In Indochina in 1954, Dulles and Eisenhower withstood pressure from U.S. military leaders and, after Britain had declined to assist, refused to authorize air strikes to rescue French troops surrounded by insurgent Viet Minh forces at Dien Bien Phu. Dulles attended the 1954 Geneva Conference but would not sign the resulting accords that partitioned Vietnam but called for countrywide elections within two years, a contest that Viet Minh leader Ho Chi Minh was widely expected to win. Instead, Dulles and Eisenhower broke the accords and provided economic aid to the non-communist Republic of Vietnam (ROV, South Vietnam), seeking to build it up to ensure its independence.
Dulles and Eisenhower considered strengthening America's West European allies as their first priority. In March 1953, Soviet dictator Josef Stalin died, and new Soviet leaders advanced suggestions for German reunification and neutralization. Distrust on both sides made such proposals ultimately fruitless, although the former World War II allies agreed on a peace treaty with Austria that left that state neutral throughout the Cold War. Seeking to reinforce NATO, Eisenhower and Dulles backed proposals for a multinational European Defense Community (EDC), a plan that France vetoed in 1954.
Dulles's relations with Britain and France, whose imperialism he deplored, reached their nadir in 1956. In 1953 Egyptian nationalist Gamal Abdel Nasser came to power. Initially, he sought military and economic aid from the United States, but the Israeli lobby prevented such aid. He then obtained arms from the Soviet bloc. This, in turn, led Dulles in 1956 to rescind an earlier American pledge to provide Nasser with funding for his Aswan Dam project, whereupon Nasser nationalized the Suez Canal, co-owned by the British and French governments. While openly joining Dulles in negotiations with Egypt, Britain and France covertly agreed with Israel on war against Egypt to regain the canal, mounting an invasion in early November 1956 just before the U.S. presidential election. Dulles and Eisenhower strenuously pressured all three powers to withdraw, which they eventually did, but the episode soured Anglo-American relations. Although Dulles hoped to align the United States with nationalist forces around the world, the open growth of Soviet interest in the Middle East brought the announcement the following spring of the Eisenhower Doctrine whereby the United States claimed the right to intervene militarily against indigenous or external communist threats in the region. This provoked significant anti-Americanism throughout the world.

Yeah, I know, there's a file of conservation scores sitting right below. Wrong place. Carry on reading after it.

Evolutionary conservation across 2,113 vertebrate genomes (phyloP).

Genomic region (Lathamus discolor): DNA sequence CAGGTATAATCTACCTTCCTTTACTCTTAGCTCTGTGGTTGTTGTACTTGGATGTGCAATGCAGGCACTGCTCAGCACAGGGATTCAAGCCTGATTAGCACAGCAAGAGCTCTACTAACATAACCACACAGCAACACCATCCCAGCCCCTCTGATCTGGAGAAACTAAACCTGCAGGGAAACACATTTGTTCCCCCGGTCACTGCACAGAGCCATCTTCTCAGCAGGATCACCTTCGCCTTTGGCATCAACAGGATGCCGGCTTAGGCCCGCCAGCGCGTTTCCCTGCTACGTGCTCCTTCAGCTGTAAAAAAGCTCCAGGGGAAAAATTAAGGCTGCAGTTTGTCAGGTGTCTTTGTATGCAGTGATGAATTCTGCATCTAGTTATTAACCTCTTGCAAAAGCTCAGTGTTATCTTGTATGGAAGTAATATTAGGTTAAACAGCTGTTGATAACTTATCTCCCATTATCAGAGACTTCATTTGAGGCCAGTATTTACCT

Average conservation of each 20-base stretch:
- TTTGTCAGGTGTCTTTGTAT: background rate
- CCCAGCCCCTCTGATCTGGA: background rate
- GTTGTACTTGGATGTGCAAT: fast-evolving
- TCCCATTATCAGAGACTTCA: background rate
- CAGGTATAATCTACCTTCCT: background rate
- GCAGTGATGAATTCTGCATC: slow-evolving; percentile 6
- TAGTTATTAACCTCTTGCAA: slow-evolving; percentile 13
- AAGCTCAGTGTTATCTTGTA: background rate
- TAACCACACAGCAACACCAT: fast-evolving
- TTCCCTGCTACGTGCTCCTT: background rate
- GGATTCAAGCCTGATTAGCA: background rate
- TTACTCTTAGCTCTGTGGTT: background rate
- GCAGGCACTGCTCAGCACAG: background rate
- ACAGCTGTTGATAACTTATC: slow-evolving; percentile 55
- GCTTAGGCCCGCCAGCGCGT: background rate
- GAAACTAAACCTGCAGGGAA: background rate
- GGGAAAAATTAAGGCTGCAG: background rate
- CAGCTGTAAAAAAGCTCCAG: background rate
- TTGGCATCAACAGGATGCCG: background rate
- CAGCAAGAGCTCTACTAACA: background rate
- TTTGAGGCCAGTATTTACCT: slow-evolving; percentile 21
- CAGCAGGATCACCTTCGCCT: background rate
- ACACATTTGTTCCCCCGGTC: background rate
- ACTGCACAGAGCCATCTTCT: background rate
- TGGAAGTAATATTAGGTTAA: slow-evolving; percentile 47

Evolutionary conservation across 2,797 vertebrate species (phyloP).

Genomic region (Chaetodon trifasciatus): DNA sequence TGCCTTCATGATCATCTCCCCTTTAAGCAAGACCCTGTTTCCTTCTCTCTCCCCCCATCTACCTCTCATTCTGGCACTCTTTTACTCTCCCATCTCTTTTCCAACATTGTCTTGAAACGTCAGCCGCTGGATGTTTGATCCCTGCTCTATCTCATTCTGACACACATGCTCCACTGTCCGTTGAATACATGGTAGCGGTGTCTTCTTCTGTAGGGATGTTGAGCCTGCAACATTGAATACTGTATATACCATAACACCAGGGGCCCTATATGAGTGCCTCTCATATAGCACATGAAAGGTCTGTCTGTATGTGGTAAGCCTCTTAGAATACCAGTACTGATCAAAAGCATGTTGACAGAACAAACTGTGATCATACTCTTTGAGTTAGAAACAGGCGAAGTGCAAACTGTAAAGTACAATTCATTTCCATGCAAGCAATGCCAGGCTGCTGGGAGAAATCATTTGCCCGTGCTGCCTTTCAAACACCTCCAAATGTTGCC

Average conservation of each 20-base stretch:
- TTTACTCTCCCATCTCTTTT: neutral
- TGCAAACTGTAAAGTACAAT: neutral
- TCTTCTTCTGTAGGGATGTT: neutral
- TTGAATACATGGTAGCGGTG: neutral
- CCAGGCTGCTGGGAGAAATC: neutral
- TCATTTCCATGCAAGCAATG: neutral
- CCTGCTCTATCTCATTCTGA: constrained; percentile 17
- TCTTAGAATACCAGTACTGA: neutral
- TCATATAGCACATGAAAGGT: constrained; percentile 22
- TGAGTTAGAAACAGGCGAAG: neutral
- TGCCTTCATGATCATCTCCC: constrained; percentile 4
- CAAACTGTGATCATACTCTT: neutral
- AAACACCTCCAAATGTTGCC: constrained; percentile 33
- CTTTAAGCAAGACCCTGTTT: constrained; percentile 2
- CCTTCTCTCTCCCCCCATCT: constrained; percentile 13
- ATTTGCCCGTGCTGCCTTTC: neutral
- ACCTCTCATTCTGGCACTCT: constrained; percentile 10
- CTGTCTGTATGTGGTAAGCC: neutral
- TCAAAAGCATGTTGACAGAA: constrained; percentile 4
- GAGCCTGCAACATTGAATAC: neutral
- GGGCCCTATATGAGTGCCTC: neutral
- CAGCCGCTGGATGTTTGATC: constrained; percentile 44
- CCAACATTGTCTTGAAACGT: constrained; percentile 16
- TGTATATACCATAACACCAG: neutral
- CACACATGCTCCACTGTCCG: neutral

The emergence of Nikita Khrushchev as top Soviet leader in the mid-1950s seemed to promise a relaxation of Soviet-American tensions, as Khrushchev openly repudiated Stalinist tactics and called for peaceful coexistence between communist and noncommunist nations. Eisenhower hoped to conclude substantive disarmament agreements with Khrushchev. In practice, however, Khrushchev was often far from accommodating. The USSR's success in launching the first space satellite ( Sputnik) in 1957, Soviet possession of nuclear and thermonuclear weapons, and Khrushchev's seeming readiness from late 1958 onward to provoke an international crisis over Berlin all alarmed American leaders, including the ailing Dulles, diagnosed in 1957 with cancer.
Although American nation-building efforts in both Taiwan and South Vietnam enjoyed apparent success, during the Second Taiwan Strait Crisis (1958) Dulles was notably more cautious about gratuitously challenging either communist China or possibly, by extension, the Soviets. When his cancer worsened, he resigned as secretary on 15 April 1959. Dulles died in Washington, D.C., on 24 May 1959.
Hoopes, Townsend. The Devil and John Foster Dulles. Boston: Little, Brown, 1973.; Immerman, Richard H. John Foster Dulles: Piety, Pragmatism, and Power in U.S. Foreign Policy. Wilmington, DE: Scholarly Resources, 1999.; Marks, Frederick W., III. Power and Peace: The Diplomacy of John Foster Dulles. Westport, CT: Praeger, 1993.; Toulouse, Mark G. The Transformation of John Foster Dulles: From Prophet of Realism to Priest of Nationalism. Macon, GA: Mercer University Press, 1985.